'Spider-Man: Turn Off the Dark' Heads to Las Vegas After Closing Its Broadway Run

'Spider-Man: Turn Off the Dark' Heads to Las Vegas After Closing Its Broadway Run

The $75 million stage production will end its historical run in New York early next year after declining ticket sales during performances in the past few months.
"Spider-Man: Turn Off the Dark" will makes its final performance on Broadway in January 2014, after running for more than two years. Once the lights are turned off in New York, the high-profile rock musical will next be swinging to Las Vegas.

"We are excited to report that the next destination for 'Spider-Man' will be the entertainment capital of the world: Las Vegas," Rick Miramontez, a spokesman for the show, said Monday, November 18. "Further details will be announced in the weeks to come."

Featuring music and lyrics by U2's Bono and The Edge, the show tells the story of the origin of the character, his romance with Mary Jane, and his battles with the evil Green Goblin. Made on a hefty budget of $75M, it became the most expensive stage production in history.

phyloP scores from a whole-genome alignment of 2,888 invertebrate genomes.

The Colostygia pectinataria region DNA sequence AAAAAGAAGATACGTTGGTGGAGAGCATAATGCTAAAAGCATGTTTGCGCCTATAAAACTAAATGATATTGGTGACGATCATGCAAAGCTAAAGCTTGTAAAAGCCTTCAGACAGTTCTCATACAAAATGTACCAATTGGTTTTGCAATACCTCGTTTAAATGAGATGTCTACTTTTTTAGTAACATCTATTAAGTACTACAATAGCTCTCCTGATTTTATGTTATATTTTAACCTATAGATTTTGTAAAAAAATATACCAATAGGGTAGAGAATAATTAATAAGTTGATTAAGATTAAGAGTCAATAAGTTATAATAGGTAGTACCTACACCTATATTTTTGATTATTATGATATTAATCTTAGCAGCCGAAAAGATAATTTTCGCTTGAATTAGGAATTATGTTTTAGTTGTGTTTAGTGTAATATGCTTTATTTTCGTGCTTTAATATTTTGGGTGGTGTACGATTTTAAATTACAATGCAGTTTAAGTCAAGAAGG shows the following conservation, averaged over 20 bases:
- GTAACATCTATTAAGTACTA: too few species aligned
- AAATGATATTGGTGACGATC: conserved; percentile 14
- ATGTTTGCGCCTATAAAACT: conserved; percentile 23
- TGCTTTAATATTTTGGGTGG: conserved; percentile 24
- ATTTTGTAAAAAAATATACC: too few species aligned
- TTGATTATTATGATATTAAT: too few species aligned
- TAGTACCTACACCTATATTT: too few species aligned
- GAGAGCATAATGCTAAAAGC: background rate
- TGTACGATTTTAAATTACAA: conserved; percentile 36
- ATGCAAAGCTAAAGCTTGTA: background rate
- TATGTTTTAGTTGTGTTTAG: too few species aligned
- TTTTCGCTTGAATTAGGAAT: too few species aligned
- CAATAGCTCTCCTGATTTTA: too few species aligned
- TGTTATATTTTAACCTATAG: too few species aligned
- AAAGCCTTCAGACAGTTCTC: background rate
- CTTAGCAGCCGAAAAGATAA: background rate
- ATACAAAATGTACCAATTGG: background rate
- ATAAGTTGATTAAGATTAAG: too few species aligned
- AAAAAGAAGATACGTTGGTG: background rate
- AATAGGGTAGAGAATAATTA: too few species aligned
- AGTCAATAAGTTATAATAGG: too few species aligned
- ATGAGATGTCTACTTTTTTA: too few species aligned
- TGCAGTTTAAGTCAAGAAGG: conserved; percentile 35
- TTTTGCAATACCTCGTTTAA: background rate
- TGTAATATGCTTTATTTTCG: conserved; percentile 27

The musical held 182 preview performances, the longest in history, starting November 2010 before officially opening in June 2011. Featuring highly technical stunts, such as aerial combat scenes and actors swinging from "webs," it was rocked with cast injuries and backstage feud.

Despite the issues, the show was once a favorite among audience. It raked in roughly $1.5 million a week and once posted the highest single-week gross of any Broadway show in history with nearly $3 million. But its popularity has waned as it grossed only $742,595 last week with only three-quarters of seats filled at the Foxwoods Theater.

"The show is, I would say, middling," producer Jeremiah J. Harris admitted. "We could run for probably another three to five years being stuck in the middle. We think it will play Las Vegas with a greater bang than it did in New York."

New Australian musical "King Kong" is rumored to take the vacant place at the Foxwood Theater after "Spider-Man" packed its bags.

The stage adaptation of Marvel's famous wallcrawler has pulled in a reported $203 million.

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